In September 1939, one week after the beginning of World War II and two years before the U.S. would declare war on Germany, Charlie Chaplin began filming The Great Dictator. The rest of the film industry had transitioned to sound by 1929, but up until this point, Chaplin had held his ground and continued to make silent films, fearing that giving his Little Tramp character a voice would diminish his universal appeal. Hitler and Chaplin were the same age (born within four days of each other) and bore a superficial resemblance to one another, particularly because of their facial hair. (For the record, Chaplin adopted his toothbrush mustache in 1915, long before Hitler did.) This unfortunate similarity provided the pretext for Chaplin's first talking film, in which Chaplin plays megalomaniac Adenoid Hynkel. Chaplin mimics Hitler's mannerisms and oratory style by delivering rally speeches in gibberish and substituting the requisite armband's swastika with a "double cross." The Great Dictator screens at 7 p.m. tonight at Lindenwood University's Young Auditorium (209 South Kingshighway, St. Charles; www.lindenwood.edu/film). Admission is $5, cash only.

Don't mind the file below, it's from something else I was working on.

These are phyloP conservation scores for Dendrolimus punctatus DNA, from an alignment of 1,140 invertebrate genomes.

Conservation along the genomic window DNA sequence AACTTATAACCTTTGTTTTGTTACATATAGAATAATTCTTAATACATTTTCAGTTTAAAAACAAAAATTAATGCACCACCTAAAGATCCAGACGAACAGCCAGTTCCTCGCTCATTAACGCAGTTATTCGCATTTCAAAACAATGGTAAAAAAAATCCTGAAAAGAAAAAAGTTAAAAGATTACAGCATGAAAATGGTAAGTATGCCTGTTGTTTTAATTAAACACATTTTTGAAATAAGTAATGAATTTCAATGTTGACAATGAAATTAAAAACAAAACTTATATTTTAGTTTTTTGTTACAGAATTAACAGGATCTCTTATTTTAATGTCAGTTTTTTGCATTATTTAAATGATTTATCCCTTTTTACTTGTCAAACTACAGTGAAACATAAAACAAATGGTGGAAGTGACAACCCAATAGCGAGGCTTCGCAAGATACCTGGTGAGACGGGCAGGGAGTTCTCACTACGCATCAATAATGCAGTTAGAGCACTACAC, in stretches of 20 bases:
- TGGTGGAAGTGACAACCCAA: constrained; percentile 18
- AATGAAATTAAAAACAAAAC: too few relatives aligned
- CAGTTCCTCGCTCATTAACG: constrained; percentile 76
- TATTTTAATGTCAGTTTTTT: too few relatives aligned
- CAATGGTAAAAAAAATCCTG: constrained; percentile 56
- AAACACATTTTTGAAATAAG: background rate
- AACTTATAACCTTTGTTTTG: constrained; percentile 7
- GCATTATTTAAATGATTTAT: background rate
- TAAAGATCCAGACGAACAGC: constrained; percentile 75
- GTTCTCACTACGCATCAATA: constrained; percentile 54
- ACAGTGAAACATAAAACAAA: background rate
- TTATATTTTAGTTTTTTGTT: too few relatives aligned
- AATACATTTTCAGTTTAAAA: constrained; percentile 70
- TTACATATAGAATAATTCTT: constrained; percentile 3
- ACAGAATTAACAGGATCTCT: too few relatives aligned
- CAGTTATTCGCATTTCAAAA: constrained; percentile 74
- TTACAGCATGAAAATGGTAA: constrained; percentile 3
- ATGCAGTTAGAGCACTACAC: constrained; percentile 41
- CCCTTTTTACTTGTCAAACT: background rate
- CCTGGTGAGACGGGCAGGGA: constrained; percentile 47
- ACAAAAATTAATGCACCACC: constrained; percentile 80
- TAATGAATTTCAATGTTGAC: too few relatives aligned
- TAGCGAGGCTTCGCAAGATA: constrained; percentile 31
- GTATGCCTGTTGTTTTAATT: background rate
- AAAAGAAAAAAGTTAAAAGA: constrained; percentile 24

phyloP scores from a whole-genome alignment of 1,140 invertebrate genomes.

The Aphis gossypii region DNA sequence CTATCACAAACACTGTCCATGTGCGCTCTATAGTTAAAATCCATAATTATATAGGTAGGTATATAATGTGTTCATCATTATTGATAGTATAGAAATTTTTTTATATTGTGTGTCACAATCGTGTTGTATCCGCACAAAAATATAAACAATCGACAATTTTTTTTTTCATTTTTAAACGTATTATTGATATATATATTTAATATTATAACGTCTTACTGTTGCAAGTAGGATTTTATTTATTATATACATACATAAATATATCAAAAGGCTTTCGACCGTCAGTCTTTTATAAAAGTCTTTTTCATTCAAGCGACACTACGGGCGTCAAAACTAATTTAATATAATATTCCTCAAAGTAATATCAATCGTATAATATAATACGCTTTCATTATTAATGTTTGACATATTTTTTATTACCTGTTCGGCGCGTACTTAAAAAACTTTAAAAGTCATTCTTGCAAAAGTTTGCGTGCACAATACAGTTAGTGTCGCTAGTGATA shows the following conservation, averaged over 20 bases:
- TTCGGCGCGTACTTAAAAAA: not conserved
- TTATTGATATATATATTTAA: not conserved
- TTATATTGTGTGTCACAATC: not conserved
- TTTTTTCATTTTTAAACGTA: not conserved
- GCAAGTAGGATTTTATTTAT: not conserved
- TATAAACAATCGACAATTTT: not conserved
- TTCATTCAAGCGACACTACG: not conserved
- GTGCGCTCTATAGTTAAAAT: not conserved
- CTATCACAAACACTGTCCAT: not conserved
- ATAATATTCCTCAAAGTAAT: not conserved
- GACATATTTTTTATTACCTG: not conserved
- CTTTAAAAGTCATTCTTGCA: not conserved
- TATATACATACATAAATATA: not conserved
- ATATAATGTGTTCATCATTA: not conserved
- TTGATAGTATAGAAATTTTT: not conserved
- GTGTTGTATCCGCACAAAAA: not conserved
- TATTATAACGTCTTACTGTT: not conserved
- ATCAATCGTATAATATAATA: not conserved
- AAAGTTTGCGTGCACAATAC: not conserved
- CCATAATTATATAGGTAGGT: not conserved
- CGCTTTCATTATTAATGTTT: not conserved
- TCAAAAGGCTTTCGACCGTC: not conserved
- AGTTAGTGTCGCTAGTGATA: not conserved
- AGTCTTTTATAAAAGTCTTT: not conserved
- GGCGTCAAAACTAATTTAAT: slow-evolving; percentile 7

Fri., April 11, 7 p.m., 2014